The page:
By Los Angeles Region CEO, Jarrett Barrios

After spending the last two weeks in Houston and seeing first-hand the devastation and destruction caused by a direct hit from a Category 4 hurricane, I was hesitant to jump on a plane and head toward Florida— especially days ahead of what was looking to be an even bigger and stronger storm.  But, having the image of the tens of thousands of people who had lost everything during Harvey still fresh in my mind was inspiring; and quite frankly, the only motivation I needed to stay on the road and continue to do what I could do to help.

It’s not pretty here in Miami the day after a hurricane. Driving around the streets, there are downed trees everywhere. And, at a community meeting I joined in Little Haiti, there were reports of great hunger and people without power trapped in high-rise buildings.

The Red Crossers I have met? Nothing but the height of professionalism and their great leadership on the ground is certainly going to make a difference.  But, I can’t emphasize enough that our response will be a team effort and it will take time— particularly along the hard-hit Gulf Coast from Key West to Fort Myers.

In Florida alone, 6.3 million people were asked to evacuate and almost as many lost power. Even today, as Irma has well made her way out of Florida, the American Red Cross is responding across the entire Southeast. We are part of a huge team of partners working hand in hand to provide safe refuge and support to people forced from their homes and affected by this monster of a storm.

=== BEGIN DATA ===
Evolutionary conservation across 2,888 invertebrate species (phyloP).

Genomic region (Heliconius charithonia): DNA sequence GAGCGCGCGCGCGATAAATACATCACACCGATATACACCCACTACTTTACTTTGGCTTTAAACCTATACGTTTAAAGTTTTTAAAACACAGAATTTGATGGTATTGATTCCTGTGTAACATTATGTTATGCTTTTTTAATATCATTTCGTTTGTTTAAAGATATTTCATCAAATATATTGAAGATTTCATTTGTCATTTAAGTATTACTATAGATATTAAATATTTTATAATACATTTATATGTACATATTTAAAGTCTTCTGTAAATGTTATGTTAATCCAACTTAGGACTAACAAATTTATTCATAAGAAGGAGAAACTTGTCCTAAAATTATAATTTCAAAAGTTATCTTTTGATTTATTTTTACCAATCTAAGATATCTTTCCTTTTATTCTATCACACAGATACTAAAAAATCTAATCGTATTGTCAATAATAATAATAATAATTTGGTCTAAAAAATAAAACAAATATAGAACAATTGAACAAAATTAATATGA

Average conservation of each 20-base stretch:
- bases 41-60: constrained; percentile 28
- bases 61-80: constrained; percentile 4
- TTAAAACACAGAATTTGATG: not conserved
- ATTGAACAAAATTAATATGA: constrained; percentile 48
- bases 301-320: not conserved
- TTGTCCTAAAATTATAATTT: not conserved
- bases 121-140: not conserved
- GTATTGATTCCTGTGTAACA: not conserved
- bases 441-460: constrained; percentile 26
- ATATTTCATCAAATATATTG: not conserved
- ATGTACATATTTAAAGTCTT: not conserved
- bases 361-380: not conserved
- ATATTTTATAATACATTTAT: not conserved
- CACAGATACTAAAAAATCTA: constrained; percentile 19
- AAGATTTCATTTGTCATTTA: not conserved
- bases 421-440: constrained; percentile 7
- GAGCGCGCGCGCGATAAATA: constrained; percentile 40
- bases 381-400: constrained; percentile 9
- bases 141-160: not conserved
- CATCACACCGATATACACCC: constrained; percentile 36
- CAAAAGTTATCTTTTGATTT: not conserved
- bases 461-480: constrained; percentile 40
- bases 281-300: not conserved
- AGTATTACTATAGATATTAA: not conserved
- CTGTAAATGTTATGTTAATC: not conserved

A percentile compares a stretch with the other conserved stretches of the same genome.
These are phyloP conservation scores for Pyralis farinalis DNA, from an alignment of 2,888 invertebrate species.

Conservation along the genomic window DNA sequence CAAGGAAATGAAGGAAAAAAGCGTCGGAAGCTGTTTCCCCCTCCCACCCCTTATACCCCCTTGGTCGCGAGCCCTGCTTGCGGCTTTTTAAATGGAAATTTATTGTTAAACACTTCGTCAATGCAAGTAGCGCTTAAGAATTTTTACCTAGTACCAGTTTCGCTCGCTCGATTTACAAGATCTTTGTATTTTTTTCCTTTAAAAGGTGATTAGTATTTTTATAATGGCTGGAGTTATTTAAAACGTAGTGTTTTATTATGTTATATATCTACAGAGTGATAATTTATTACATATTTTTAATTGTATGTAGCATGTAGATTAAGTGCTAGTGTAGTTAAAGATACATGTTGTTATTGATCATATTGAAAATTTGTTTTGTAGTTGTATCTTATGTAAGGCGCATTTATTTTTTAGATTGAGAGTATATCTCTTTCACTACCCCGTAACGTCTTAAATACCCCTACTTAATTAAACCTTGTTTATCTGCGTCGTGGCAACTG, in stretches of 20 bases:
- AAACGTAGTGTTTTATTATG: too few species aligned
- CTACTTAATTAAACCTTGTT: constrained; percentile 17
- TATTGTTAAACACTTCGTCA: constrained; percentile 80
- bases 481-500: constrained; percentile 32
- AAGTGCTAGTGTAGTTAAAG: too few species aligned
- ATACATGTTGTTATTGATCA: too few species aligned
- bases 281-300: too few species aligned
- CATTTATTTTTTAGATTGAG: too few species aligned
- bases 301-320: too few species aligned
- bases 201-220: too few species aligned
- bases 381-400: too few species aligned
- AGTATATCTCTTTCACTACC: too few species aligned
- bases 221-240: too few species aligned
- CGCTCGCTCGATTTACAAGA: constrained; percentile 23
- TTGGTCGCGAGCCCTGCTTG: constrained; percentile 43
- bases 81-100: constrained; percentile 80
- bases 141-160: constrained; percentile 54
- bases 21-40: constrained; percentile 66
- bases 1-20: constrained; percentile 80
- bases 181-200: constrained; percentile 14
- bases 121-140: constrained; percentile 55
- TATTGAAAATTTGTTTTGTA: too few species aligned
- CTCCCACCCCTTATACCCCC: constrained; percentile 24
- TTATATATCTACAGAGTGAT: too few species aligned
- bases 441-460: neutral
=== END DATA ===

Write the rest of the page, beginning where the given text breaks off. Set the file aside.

This storm was not huge, it was GIGANTIC. In fact, Red Cross relief efforts now extend well beyond the contiguous U.S. Our hearts have reached into Puerto Rico and the U.S. Virgin Islands. There, volunteers are working diligently to provide safe shelter, food, water, blankets, cots and hygiene supplies to anyone in need.

People caught in the path of a storm like Irma need to heed the advice of local officials, follow all evacuation orders, and above all, never return home until officials say it is safe to do so. Please listen to local media or radio for updates and remember, you can let friends and family know you are safe by accessing the American Red Cross Safe and Well website, at

To everyone back home in L.A.: thank you all for your commitment to our mission, especially to the nearly 100 Los Angeles based Red Crossers now deployed throughout the U.S., Puerto Rico and the U.S.V.I. And to the great people affected by both Harvey and Irma: I hope you all find a little comfort in knowing that the Red Cross will continue to be there to help, for as long as help is needed.

The Red Cross does great work and there are hundreds of thousands of people now depending on us to survive. If you are reading this and feel moved to help people affected by Hurricane Irma, you can do so by visiting, calling 1- 800-RED CROSS, or texting the word IRMA to 90999 to make a $10 donation.

Jarrett Barrios is the Chief Executive Officer at the American Red Cross Los Angeles Region. But, above all, Jarrett Barrios is a humanitarian, with more than 20 years of experience helping those in need throughout the United States and Cuba.

 To learn more about Jarrett Barrios or the America Red Cross Los Angeles Region, visit 


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